But there’s more than innuendo. On October 24, Israel and the United States held a large joint military exercise, known as Austere Challenge 2012, in which 3,500 U.S. troops took part. Austere Challenge involved the deployment of sophisticated US missile defense systems in Israel, but no aircraft, according to the US Department of Defense. Yet, just hours before the exercise began, four jets — widely believed to be Israeli — reportedly bombed a weapons depot tied to Iran’s Islamic Revolutionary Guard Corps in the Sudanese capital of Khartoum.

It is also important to note that Yarmouk has been a target of interest for both the United States and Israel for some time. A leaked 2006 State Department cable notes that the plant had the “potential to make a material contribution to missile, WMD, or certain other weapons programs.” Later that year, State also flagged it on its federal registry as an entity of proliferation concern. As early as 1998, Human Rights Watch also noted its concern that Yarmouk “stored chemical weapons for Iraq.”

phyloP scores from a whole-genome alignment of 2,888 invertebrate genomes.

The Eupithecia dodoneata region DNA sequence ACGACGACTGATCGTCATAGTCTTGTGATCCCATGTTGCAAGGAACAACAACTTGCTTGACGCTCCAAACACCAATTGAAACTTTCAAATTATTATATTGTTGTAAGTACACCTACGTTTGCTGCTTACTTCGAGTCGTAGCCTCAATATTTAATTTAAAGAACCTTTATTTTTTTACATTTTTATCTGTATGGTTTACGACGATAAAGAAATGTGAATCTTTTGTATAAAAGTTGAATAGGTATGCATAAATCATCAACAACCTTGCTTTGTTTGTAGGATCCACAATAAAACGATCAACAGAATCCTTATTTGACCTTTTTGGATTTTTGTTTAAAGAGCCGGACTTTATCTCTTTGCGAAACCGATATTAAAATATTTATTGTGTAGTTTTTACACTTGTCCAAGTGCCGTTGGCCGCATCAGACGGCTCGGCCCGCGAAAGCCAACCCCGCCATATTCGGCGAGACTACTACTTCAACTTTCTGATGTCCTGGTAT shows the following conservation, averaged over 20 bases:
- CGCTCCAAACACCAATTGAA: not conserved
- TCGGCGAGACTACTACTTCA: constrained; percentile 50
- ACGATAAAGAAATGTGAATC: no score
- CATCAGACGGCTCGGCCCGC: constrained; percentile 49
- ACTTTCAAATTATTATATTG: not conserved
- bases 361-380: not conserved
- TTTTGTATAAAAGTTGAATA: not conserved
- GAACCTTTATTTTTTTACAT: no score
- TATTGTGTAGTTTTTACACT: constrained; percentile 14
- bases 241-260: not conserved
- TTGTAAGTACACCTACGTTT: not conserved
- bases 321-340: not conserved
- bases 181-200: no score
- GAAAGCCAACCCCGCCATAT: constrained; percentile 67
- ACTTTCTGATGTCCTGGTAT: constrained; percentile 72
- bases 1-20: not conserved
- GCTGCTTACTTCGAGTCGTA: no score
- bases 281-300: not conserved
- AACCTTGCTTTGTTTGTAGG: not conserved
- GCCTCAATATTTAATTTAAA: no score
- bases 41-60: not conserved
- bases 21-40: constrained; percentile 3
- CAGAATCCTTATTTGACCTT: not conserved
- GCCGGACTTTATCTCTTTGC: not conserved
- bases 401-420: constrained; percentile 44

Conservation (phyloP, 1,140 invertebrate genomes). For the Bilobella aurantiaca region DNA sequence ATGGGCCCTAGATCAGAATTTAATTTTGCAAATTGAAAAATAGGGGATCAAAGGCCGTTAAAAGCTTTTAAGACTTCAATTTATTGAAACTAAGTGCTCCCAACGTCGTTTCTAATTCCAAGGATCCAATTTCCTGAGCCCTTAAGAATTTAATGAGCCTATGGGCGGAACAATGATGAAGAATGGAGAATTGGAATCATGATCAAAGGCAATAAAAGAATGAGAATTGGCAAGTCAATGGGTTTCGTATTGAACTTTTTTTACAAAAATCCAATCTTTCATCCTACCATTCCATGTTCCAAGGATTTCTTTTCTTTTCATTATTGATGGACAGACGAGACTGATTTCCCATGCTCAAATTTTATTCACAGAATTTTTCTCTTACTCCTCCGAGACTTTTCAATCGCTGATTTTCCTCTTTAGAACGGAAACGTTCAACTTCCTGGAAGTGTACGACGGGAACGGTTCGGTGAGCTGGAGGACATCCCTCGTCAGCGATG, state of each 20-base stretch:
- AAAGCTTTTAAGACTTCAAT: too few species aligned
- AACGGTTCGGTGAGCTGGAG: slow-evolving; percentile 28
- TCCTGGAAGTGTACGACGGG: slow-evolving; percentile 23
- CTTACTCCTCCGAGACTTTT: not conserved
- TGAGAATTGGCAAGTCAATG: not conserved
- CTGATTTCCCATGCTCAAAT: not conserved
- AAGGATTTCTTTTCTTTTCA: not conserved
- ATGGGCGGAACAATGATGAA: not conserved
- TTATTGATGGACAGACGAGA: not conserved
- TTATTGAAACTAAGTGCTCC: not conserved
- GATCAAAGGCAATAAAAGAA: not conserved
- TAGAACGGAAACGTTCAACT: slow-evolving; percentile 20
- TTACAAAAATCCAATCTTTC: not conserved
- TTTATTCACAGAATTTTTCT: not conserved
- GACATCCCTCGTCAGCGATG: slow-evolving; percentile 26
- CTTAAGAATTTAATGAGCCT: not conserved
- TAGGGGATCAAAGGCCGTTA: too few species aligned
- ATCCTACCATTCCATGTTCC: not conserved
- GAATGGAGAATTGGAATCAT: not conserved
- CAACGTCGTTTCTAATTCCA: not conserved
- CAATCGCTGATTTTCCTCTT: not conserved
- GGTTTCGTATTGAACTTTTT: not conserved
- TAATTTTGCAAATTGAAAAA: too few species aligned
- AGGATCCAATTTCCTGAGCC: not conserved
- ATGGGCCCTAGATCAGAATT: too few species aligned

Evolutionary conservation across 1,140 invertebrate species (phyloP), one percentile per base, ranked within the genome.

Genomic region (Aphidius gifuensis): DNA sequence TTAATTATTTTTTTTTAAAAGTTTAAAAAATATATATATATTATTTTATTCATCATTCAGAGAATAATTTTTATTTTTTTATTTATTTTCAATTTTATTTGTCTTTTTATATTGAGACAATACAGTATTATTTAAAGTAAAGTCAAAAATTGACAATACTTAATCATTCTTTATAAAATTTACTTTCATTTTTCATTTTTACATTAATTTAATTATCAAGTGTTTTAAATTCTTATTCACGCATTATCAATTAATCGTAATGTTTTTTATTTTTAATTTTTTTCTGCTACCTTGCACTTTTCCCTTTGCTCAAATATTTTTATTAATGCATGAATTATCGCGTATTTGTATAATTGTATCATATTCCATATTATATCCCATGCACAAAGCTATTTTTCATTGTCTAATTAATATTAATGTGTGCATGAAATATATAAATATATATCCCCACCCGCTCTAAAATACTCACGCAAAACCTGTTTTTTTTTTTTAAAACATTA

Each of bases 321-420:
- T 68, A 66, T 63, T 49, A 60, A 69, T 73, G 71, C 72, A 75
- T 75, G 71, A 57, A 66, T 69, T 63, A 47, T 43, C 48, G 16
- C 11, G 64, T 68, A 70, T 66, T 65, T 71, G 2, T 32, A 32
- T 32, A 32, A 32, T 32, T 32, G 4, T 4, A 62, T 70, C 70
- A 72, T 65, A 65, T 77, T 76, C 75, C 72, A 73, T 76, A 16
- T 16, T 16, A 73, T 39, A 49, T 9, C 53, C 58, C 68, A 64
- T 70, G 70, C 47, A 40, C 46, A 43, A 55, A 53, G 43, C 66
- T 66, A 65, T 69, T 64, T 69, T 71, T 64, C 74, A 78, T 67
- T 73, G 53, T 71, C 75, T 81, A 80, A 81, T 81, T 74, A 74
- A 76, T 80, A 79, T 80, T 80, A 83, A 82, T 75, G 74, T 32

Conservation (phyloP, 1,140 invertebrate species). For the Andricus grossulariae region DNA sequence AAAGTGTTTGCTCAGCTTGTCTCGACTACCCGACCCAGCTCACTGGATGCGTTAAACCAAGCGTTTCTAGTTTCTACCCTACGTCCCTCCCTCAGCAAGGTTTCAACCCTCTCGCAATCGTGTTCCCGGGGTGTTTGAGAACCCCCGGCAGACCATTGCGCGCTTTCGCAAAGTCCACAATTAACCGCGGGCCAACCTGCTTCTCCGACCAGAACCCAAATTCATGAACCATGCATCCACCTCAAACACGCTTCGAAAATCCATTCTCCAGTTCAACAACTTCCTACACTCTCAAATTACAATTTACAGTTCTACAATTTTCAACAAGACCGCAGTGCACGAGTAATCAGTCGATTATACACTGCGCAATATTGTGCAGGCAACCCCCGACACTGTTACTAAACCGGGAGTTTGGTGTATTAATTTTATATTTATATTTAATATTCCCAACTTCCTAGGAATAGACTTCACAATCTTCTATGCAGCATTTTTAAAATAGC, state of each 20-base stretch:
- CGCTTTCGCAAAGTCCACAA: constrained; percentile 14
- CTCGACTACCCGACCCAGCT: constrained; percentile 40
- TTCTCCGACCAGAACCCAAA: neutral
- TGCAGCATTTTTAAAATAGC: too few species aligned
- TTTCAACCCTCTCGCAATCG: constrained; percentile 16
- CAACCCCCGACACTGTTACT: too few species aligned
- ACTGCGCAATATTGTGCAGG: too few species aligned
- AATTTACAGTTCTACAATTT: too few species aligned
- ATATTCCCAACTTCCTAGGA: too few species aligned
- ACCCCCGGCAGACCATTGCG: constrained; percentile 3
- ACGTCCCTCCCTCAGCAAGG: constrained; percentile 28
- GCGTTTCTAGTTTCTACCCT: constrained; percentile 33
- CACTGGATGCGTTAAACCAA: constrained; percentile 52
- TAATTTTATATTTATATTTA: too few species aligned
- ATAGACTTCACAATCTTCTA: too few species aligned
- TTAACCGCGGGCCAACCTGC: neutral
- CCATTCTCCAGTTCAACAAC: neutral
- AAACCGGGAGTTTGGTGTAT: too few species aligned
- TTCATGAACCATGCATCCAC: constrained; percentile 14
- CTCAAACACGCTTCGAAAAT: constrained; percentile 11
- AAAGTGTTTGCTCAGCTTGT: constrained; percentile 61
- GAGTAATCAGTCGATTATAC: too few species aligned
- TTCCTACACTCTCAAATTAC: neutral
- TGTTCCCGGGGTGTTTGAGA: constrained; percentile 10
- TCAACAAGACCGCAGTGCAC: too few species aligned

One American defense official familiar with U.S. operations in North Africa believes there is a distinct possibility “the Israelis did this with the American military right there, without telling them.” My colleague Reuel Marc Gerecht, a former CIA operative, agrees. He adds, “it’s a possible foretaste of what would happen by June against [nuclear installations in] Iran. The Israelis will not ask for U.S. permission to carry out a raid against Iran.” However, Major Robert Firman, a public affairs officer at the Office of the Secretary of Defense, told me that the U.S. military had “no foreknowledge” and provided “no assistance” in the reported attack on Sudan.